Suggested Solid Waste Removal Vendors – Tiger Sanitation or Comal Waste
Tiger is one of several waste removal vendors in our area. Lantana Ridge POA is currently in a group contract with Tiger to offer waste and recycle pick-up. This contract is an effort to provide consistent rates for property owners. The contract is not exclusive and does not require residents to use them. The current rate with Tiger is $84.66/quarter and $91.64 after taxes.
Goals when using a preferred vendor include:
Better/lower rates with a larger group;
Lower the amount of large trucks into the neighborhood, preventing wear and tear on the streets we pay to maintain and;
Prevent trash bins on the streets multiple times per week.
The neighborhood appears less cluttered to prospective buyers when trash bins are out only one day a week. Tiger picks up on Wednesday and so does Comal County (if you use that option). That way all trash pick-up is completed in one day, which is ideal for everyone. Please consider using Tiger or Comal County pick-up. Tiger Sanitation can be reached at 210-333-4387 or www.tigersanitation.com. Comal Waste can be reached at 830-899-2452.
Welcome Committee – Volunteers Needed
With all the new construction and resale of properties, it would be great to have a small team to welcome new property owners. We need at least one Lead person to help push consistent measures. There are several pieces of material already available, we just need a team to consistently share the information. Reach out directly to Shelly Wahl at [email protected] if you are interested in serving on this committee.
Waterfall Update, June 15, 2019 by Bill Sotos
As some of you know, the park waterfall has not been operating since late last year when the large pump that circulates the water over the falls failed (seized). Initially, this was a challenge for us to troubleshoot because the very large (7-1/2 hp) and heavy (~350 lb) pump is in a difficult location (submerged in a concrete pit in the lower lagoon) with no usable access for vehicles or equipment.
Removal requires lifting the normally submerged pump out of the pit, moving it over about 30 feet of rocks and then lifting it another 30 feet so that it can be loaded into a vehicle for transport. Compounding the challenge for us was a lack of documentation on the pump itself creating a lot of technical unknowns. Because of these challenges, pump removal and replacement/repair was not initially deemed to be feasible as a DIY project thus we were estimating that any repair or replacement would need to be done by a contractor that has experience and equipment suitable for the job. This of course would end up being very costly.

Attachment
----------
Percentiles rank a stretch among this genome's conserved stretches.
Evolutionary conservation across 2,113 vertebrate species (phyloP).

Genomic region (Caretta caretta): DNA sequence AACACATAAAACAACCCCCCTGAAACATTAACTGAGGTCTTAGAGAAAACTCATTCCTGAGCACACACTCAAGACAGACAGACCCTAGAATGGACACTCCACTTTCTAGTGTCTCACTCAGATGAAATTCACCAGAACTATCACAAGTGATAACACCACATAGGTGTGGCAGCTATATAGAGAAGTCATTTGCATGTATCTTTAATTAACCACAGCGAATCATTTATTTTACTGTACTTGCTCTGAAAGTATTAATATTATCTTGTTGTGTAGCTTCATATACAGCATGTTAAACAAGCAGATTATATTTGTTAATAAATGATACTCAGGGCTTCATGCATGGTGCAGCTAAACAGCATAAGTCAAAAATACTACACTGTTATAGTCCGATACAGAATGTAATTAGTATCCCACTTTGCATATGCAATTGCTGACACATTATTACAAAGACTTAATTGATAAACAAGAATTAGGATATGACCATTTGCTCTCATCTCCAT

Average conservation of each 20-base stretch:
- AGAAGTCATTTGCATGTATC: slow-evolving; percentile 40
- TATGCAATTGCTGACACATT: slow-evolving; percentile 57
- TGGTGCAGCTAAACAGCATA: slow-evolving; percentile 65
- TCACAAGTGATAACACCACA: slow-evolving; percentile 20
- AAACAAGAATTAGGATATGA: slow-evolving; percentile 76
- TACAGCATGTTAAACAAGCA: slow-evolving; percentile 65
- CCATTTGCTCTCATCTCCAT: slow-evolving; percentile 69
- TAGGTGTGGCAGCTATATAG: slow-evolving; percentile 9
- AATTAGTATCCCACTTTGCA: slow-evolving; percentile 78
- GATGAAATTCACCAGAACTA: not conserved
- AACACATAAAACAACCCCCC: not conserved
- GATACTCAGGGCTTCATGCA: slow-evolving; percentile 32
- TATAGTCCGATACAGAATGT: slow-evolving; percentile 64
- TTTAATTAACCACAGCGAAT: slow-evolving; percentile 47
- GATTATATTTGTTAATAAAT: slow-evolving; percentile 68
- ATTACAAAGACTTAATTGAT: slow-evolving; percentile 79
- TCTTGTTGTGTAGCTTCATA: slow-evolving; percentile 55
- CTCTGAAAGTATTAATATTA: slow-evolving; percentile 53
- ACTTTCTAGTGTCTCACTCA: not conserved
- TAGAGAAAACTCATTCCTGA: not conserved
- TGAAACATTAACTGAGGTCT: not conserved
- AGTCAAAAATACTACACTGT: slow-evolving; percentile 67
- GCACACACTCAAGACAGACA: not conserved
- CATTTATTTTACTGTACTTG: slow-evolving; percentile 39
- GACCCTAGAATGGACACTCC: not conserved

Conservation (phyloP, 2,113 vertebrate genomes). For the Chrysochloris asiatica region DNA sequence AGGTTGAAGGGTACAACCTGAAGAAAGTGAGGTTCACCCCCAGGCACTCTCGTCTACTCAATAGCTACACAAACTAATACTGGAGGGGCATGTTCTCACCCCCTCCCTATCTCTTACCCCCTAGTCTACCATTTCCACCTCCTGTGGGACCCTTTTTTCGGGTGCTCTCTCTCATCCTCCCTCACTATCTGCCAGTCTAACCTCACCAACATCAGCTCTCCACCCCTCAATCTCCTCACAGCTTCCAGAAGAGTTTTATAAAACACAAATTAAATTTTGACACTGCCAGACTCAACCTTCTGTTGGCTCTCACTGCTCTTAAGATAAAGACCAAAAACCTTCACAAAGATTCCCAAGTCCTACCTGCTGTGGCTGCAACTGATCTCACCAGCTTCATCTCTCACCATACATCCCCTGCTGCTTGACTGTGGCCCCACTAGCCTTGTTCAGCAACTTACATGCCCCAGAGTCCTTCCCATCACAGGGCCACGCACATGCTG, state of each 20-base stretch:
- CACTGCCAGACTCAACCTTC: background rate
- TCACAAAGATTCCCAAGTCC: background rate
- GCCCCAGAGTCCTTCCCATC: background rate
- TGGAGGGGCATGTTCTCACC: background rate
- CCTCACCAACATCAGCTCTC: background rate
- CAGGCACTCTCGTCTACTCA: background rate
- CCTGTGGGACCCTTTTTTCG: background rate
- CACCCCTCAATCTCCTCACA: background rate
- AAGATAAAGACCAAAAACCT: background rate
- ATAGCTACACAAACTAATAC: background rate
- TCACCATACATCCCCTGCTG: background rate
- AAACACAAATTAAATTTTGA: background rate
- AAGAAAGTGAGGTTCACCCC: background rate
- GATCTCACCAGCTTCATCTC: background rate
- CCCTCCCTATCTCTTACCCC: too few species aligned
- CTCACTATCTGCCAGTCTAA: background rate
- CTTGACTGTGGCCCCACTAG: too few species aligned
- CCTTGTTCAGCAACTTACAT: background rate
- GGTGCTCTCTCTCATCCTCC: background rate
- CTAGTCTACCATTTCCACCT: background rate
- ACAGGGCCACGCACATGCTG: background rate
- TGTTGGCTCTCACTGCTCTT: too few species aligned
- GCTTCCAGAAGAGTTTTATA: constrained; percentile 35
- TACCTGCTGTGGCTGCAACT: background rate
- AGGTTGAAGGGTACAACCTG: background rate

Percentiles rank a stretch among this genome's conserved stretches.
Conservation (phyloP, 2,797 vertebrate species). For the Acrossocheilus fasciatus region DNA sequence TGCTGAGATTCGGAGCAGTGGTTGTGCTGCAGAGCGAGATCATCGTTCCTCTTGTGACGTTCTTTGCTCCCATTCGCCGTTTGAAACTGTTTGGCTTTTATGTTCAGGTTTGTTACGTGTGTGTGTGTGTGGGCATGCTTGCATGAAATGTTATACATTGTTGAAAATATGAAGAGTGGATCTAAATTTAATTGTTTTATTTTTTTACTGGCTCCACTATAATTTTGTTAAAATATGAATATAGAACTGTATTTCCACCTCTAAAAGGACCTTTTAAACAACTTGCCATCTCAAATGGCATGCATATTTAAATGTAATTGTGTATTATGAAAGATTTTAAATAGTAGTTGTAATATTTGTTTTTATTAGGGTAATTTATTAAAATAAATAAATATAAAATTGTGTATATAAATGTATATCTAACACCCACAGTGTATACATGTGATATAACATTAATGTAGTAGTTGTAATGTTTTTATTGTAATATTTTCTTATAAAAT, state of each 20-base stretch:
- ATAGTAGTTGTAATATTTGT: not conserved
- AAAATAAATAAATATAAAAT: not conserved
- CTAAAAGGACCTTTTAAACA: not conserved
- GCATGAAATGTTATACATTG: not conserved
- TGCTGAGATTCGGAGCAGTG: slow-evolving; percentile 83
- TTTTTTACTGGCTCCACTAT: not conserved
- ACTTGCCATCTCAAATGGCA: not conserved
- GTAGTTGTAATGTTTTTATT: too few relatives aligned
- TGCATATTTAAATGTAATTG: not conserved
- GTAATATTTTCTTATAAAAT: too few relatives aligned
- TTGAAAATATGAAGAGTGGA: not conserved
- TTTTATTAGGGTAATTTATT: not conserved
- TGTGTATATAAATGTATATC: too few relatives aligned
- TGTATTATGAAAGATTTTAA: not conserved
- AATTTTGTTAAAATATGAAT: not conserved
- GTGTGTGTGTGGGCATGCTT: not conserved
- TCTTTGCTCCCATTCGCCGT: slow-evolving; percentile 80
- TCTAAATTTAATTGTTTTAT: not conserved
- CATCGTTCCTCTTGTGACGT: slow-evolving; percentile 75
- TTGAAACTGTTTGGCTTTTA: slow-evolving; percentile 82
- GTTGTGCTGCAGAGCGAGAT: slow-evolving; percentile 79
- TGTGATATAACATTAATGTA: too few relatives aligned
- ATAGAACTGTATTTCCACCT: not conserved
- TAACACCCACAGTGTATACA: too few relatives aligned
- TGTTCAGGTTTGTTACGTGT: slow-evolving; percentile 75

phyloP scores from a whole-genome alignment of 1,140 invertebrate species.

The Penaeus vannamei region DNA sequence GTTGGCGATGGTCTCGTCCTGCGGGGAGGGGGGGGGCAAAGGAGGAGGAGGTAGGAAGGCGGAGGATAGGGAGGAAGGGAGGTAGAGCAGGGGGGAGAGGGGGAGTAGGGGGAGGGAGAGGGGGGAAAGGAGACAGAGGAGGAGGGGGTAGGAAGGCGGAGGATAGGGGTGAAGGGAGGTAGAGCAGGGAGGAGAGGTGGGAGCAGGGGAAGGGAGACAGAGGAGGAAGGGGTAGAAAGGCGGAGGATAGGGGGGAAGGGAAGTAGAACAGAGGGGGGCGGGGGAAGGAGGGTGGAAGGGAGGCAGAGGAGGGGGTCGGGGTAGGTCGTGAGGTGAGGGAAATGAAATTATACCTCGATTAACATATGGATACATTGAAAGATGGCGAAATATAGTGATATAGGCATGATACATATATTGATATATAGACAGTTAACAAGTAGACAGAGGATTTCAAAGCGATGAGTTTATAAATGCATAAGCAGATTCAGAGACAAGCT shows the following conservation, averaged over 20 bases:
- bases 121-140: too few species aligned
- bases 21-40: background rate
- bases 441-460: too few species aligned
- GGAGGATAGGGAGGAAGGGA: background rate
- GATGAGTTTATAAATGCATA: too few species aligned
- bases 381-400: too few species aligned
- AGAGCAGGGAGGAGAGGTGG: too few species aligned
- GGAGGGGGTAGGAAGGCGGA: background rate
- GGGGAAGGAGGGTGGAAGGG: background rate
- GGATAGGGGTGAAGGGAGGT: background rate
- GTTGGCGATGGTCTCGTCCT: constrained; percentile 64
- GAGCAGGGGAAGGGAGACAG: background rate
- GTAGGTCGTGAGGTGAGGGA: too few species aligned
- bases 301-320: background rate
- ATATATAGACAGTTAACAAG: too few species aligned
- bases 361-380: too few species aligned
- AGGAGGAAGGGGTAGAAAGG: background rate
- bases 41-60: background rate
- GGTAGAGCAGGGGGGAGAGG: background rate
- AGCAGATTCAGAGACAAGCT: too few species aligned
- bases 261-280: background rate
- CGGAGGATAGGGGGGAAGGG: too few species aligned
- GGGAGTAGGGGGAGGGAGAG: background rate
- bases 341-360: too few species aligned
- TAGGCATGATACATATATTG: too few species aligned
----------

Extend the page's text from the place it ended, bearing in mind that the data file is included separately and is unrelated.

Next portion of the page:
Well……thanks to some significant help from neighbors Chad Earwood and Jack DeVerter, we came up with a plan to extract the pump from its installed location and transport it to a location (my garage) where it could be fully evaluated and repaired if possible. That extraction was successfully done on May 2nd.
This is what the pump location looks like with Chad and his helper Bo (Chad is the one without a hat) getting the pump rigged for extraction:
As you can see, this ain’t easy. Here is a photo of what the pump looked like after we removed it and transported it to my garage:
After cleaning off much of the pond gunk and mineral deposits, we were able to obtain all of the nameplate data which then allowed us to obtain all of the necessary documentation for the pump. We then did a partial disassembly and found that the pump seizure was caused by extreme mineral buildup around the pump impeller. Cleaning off the deposits allowed the impeller to rotate freely. Further evaluation showed that the pump, despite its age (17 years) and run-time hours (~75,000), was still in good health. All critical electrical attributes are satisfactory, bearings are still good as are the seals. We are replacing critical o-rings, motor cooling oil, pipe gaskets, and most of the fasteners that hold the pump together as well as the connecting piping. The plan is to get the pump in good shape so that it can operate reliably for another five (5) years at which time we plan to perform some regular preventive maintenance tasks.
It should be noted that we were delayed a few weeks in the month of May because shortly after the pump was removed, we got a lot of rain that made access to the pump location impossible. Some needed site work had to wait as a result. That was finally accomplished on June 11th.
As of this writing, the pump has been disassembled, cleaned and checked, replacement parts purchased and is now ready for reassembly. Once the pump is reassembled, it will be tested dry (short run) for satisfactory operation and to also perform a motor flush (the motor is oil filled) to remove any remaining contaminants. Upon satisfactory completion of the dry testing and oil flushing, the pump will be ready to be re-installed. We expect to do the reassembly and dry testing in the next week or so. A final installation and return to service date has not yet been set but the work will be done as soon as the weather cooperates and our volunteers and equipment are available.